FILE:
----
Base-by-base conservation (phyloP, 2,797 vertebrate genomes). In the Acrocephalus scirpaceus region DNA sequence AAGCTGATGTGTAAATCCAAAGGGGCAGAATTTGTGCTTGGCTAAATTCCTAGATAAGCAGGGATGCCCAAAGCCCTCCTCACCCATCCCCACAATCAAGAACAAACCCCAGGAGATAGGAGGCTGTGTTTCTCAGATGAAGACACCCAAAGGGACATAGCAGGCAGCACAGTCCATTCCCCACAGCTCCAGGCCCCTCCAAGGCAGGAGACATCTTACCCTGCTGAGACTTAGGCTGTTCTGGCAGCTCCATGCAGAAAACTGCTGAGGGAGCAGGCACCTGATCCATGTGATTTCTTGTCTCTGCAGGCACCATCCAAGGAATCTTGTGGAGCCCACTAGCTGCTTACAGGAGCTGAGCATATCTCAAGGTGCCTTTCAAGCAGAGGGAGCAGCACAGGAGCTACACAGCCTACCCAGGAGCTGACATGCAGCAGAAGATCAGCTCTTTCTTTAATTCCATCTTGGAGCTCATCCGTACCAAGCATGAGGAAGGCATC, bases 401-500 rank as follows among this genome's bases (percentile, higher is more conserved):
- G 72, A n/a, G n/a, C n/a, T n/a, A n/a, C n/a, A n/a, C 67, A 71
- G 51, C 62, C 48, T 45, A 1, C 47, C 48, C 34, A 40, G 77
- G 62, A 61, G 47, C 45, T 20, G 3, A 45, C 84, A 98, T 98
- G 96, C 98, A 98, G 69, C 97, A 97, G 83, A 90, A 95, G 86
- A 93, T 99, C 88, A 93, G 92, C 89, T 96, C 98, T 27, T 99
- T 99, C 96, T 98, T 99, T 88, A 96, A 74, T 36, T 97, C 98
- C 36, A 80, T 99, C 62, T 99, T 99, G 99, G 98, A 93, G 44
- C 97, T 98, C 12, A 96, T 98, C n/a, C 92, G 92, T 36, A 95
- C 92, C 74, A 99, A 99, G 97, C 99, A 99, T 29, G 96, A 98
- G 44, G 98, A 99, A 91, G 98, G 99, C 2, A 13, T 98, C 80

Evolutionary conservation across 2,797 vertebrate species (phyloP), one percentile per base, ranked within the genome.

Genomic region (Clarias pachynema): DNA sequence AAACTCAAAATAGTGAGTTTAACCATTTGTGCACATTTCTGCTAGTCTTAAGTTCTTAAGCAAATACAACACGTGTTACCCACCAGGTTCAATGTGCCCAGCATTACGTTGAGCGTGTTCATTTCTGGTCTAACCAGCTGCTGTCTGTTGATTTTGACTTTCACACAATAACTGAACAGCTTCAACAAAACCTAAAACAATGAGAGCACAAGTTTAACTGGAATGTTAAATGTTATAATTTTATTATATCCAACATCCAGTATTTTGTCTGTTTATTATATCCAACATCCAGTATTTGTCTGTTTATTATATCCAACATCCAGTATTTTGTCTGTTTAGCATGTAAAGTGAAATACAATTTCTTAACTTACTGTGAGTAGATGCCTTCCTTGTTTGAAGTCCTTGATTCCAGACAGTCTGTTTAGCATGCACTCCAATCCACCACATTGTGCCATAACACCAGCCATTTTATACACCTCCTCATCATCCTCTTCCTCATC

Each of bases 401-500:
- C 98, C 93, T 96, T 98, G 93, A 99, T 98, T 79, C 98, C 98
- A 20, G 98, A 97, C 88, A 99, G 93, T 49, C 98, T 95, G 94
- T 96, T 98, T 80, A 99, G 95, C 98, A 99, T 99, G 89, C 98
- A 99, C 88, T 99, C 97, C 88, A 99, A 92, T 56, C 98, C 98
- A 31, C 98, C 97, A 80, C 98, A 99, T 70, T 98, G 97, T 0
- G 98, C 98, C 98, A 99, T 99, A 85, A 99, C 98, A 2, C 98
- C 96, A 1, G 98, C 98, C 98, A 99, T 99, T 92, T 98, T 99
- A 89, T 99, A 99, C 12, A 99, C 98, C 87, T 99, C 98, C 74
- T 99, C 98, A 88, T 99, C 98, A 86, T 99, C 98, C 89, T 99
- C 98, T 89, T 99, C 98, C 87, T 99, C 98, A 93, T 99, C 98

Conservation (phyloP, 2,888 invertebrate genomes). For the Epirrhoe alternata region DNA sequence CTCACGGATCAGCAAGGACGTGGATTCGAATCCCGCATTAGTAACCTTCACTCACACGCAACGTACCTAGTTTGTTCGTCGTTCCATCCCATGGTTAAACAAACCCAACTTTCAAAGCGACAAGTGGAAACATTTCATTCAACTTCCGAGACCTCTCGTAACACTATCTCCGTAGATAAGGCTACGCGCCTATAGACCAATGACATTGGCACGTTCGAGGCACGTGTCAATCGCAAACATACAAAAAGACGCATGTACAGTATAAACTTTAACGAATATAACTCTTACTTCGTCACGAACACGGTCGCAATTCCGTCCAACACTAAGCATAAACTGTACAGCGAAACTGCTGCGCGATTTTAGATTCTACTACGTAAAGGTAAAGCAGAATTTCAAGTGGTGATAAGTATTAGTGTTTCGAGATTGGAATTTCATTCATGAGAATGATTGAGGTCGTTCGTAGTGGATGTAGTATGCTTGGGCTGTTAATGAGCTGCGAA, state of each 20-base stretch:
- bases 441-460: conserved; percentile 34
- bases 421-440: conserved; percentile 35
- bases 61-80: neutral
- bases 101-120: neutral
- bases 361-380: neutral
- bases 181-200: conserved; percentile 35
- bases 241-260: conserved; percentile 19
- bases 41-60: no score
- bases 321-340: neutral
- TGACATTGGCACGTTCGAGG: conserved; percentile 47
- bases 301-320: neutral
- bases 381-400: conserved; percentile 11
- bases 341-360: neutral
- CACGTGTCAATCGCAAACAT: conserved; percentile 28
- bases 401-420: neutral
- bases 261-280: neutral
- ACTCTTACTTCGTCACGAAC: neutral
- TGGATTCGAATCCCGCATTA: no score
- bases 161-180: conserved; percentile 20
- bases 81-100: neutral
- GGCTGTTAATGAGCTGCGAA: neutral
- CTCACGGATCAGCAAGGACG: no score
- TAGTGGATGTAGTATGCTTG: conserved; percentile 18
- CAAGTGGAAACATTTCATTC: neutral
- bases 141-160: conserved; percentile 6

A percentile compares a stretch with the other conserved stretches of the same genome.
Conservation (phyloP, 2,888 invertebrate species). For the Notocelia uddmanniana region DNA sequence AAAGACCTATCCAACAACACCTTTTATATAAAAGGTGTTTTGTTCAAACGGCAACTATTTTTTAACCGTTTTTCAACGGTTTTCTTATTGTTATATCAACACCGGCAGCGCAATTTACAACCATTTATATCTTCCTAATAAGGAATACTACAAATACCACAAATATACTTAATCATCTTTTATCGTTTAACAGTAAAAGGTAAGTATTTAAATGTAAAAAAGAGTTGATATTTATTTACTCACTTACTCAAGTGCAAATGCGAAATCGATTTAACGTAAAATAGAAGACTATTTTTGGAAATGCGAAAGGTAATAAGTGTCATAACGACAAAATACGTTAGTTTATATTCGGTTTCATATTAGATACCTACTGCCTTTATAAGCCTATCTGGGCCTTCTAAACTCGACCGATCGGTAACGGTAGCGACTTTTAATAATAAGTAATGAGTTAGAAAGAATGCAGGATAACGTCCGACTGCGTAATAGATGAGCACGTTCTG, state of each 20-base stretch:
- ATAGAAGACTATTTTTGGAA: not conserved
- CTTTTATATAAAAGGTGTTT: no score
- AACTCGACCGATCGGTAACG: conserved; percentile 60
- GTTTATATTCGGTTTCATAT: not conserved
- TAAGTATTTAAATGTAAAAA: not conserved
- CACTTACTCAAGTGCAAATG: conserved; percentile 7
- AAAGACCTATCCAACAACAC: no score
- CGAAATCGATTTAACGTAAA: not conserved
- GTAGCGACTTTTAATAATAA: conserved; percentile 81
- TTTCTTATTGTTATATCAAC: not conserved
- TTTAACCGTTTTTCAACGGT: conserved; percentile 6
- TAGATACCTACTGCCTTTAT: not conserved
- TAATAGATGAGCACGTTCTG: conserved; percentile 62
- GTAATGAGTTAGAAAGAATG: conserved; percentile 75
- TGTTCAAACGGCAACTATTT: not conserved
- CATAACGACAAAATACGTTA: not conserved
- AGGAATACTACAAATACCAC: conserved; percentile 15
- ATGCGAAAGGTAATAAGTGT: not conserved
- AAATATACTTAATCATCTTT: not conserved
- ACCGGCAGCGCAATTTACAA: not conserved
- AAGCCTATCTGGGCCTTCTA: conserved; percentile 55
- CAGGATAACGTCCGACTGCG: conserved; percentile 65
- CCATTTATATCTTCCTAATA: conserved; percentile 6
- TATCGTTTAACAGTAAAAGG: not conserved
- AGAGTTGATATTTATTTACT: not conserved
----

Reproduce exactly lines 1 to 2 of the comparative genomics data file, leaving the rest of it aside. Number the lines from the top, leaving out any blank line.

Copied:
Base-by-base conservation (phyloP, 2,797 vertebrate genomes). In the Acrocephalus scirpaceus region DNA sequence AAGCTGATGTGTAAATCCAAAGGGGCAGAATTTGTGCTTGGCTAAATTCCTAGATAAGCAGGGATGCCCAAAGCCCTCCTCACCCATCCCCACAATCAAGAACAAACCCCAGGAGATAGGAGGCTGTGTTTCTCAGATGAAGACACCCAAAGGGACATAGCAGGCAGCACAGTCCATTCCCCACAGCTCCAGGCCCCTCCAAGGCAGGAGACATCTTACCCTGCTGAGACTTAGGCTGTTCTGGCAGCTCCATGCAGAAAACTGCTGAGGGAGCAGGCACCTGATCCATGTGATTTCTTGTCTCTGCAGGCACCATCCAAGGAATCTTGTGGAGCCCACTAGCTGCTTACAGGAGCTGAGCATATCTCAAGGTGCCTTTCAAGCAGAGGGAGCAGCACAGGAGCTACACAGCCTACCCAGGAGCTGACATGCAGCAGAAGATCAGCTCTTTCTTTAATTCCATCTTGGAGCTCATCCGTACCAAGCATGAGGAAGGCATC, bases 401-500 rank as follows among this genome's bases (percentile, higher is more conserved):
- G 72, A n/a, G n/a, C n/a, T n/a, A n/a, C n/a, A n/a, C 67, A 71